Nobel Peace Prize winners call for global cooperation on vaccine
COVID-19 is continuing to spread across the world, with more than 38 million confirmed cases in 189 countries and regions, and nearly 1.1 million deaths.
How long will it be before an effective vaccine is ready for distribution?
China Daily published an opinion piece by Nobel Peace Prize winners Muhammad Yunus and José Ramos-Horta on Wednesday in which they call for global cooperation. Here is the full text:
We are in the grip of a historic pandemic. The novel coronavirus, which causes COVID-19 threatening the whole of the human family. COVID-19 does not discriminate. Across the globe, outbreaks of COVID-19 continue to claim thousands of lives.
So far, we have exercised whatever tried and effective methods we have available to human society against the ravages of infectious diseases: quarantines, lockdowns, hygiene and social distancing－all a luxury for some depending on circumstances. While effective, the economic, emotional and societal costs of trying to control the spread of the virus through lockdowns and social distancing are enormous and unprecedented. Countries are hemorrhaging cash in efforts to ease the economic standstill created by COVID-19. And as the costs rise, their populations' patience is waning from fear, uncertainty and economic collapse.
Vaccine for all around the globe
Although vaccine development for COVID-19 is proceeding at historic speed, we do not yet have an effective option. Remarkably and encouragingly, there are many promising candidates already, several of which are entering the essential phase-III clinical trials. Holding the hope of the world, companies are willing to risk pre-financing production, and governments in turn are already committing billions of dollars toward the purchase of the vaccine in anticipation of its availability.
Right behind the race for the vaccine nips the other race to develop proven therapeutics (medicines) that can assuage the burden on those who have contracted COVID-19. These, too, will find their way to the market, and the global buy up will begin again.
More cost-effective than medicine, vaccines provide a method of prevention. They offer protection from infection in the first place, disrupting chains of transmission and saving individuals from days of illness, hospitalization or death possible even in the face of excellent medical care.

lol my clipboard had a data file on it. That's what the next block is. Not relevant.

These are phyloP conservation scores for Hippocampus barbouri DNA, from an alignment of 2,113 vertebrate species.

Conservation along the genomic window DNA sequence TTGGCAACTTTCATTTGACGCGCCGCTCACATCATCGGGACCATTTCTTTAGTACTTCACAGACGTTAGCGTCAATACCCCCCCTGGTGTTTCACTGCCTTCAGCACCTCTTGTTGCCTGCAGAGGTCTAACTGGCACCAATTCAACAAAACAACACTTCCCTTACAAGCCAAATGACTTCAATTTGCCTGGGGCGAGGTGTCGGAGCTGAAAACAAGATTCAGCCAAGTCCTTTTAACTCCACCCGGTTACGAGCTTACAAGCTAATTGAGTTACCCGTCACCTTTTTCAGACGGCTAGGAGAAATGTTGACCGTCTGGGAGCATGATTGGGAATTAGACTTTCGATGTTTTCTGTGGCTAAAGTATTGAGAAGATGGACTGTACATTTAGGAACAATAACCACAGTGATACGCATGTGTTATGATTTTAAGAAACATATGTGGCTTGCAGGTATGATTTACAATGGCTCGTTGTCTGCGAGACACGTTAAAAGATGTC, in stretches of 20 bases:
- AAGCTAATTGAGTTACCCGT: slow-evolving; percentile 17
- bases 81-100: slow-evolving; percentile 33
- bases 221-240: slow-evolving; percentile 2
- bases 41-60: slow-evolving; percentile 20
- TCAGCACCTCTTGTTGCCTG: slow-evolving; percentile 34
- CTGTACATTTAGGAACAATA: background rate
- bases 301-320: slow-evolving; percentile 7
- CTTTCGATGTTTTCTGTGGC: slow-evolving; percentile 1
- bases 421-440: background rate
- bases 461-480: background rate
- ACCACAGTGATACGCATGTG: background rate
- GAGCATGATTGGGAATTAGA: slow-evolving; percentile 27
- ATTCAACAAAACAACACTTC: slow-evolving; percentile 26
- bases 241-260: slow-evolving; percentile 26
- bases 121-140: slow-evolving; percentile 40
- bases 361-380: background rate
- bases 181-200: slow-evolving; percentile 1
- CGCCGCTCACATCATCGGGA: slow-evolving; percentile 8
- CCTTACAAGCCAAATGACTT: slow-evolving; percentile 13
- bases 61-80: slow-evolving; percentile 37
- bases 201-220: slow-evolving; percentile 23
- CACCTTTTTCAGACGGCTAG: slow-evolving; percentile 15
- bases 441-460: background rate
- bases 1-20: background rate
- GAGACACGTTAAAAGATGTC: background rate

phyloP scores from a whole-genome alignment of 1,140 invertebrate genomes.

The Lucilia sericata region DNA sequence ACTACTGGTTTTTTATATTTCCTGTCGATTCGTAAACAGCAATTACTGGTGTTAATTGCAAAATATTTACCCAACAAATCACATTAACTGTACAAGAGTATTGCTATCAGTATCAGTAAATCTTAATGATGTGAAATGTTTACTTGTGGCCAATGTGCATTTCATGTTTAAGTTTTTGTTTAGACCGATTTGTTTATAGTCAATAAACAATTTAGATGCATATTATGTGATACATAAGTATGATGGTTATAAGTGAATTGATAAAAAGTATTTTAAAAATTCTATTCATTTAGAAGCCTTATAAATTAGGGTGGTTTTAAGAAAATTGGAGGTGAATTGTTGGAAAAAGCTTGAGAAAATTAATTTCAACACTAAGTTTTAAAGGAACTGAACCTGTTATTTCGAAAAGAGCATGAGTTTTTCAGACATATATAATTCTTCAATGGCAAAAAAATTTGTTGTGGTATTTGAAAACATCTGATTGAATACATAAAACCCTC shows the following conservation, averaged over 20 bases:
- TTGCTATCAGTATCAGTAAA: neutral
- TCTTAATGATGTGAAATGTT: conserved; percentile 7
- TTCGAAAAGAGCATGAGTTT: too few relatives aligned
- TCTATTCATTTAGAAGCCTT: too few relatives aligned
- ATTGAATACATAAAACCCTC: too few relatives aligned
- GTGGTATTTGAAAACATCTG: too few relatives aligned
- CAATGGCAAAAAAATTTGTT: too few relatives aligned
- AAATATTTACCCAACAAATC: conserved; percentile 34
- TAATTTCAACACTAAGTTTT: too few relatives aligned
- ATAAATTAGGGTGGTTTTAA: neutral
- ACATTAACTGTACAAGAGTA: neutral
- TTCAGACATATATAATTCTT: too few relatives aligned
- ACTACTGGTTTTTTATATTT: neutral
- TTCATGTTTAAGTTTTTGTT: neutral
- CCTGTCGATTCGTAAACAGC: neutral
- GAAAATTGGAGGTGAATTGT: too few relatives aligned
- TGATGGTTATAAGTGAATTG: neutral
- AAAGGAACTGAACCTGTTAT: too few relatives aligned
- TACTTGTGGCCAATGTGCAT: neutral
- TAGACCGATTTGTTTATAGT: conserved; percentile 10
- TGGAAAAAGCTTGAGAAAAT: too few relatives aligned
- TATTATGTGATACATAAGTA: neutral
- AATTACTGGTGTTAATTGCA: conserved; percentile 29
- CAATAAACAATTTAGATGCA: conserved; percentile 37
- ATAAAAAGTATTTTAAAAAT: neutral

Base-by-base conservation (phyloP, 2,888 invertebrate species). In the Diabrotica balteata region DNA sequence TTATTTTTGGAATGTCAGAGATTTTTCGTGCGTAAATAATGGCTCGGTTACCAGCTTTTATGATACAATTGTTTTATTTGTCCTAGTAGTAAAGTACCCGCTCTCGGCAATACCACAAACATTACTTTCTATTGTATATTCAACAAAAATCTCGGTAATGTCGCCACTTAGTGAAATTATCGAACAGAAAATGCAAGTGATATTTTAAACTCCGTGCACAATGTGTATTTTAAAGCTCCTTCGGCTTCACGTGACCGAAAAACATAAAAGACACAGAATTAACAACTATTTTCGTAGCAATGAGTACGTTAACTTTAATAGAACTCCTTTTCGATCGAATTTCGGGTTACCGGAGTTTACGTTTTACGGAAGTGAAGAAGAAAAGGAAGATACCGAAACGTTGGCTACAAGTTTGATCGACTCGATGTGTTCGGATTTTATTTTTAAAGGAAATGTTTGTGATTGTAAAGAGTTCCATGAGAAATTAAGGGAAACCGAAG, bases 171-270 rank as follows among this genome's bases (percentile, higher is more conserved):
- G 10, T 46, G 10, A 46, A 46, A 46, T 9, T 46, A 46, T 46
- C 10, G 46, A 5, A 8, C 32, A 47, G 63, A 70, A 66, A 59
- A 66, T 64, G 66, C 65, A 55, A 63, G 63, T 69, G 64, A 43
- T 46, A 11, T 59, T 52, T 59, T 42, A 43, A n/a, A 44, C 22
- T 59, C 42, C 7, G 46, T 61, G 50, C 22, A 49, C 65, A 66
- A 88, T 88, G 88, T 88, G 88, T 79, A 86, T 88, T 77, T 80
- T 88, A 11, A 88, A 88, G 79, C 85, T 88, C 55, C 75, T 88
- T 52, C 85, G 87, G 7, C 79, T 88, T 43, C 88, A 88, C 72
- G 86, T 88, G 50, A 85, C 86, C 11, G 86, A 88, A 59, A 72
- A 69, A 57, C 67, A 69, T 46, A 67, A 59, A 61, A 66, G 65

An effective vaccine is part of a more lasting solution. The allure of that security is immense. It means buying not only health but also economic recovery and freedom itself in many ways. But until such an effective vaccine cannot be truly effective and humane, until all communities are reached without discrimination.
Herein lies the tension. What will the post-COVID world look like? A rich world protected, locking out the vast and potentially infectious populations of the poor countries?
Or will they share the therapeutics and the vaccines with the poor?
History tells us how to eradicate diseases for the good of our own countries－but also for all.
Successful eradication of major diseases such as smallpox or polio required a global effort and the availability of the vaccines to all who needed it anywhere in the world.
When Jonas Salk came up with a polio vaccine that was approved for the general population to use, he refused to patent it. When asked who owns the patent, he told journalist Edward R. Murrow in 1955: "Well, the people, I would say." Salk added: "There is no patent. Could you patent the sun?" We need this sort of leadership－a leadership which will guide us away from incredible profits to humanity's survival and stress the need for the open source production of vaccine without any commercial ownership of any COVID-19 vaccine.
For the rich world, we would say that this proposed act of human solidarity to ensure that medicines and vaccines get to the whole human family simultaneously is in their own self-interest, not just an act of charity.
Surely nobody will want the virus persisting in many parts of the poor world ready to re-infect the rich world and create new surges where they were under the pleasant thought that they had protected themselves from pandemic.
Affordable cost, and clear, simple action
Compared with the cost of the trillions of dollars that have gone into the stimulus packages, that is a miniscule cost.
The positive news is that we are confronted with a clear and simple action, with an eminently affordable cost, that would save hundreds of thousands of lives, if not millions of future lives, and that is in the self-interest of everyone, especially the rich world.
Already, many Nobel laureates and global personalities have signed on to an appeal to Declare the COVID-19 Vaccines a "Global Common Good". We now urge all the countries of the world to unite to pass a resolution at the United Nations to make novel coronavirus vaccines a product without any commercial ownership to turn this collective wish into reality.
This must be done soon.
Muhammad Yunus, 2006 Nobel Peace Prize winner, is the founder of Grameen Bank in Bangladesh and chairman of Yunus Centre; and José Ramos-Horta, 1996 Nobel Peace Prize winner, is former president as well as former prime minister of Timor-Leste.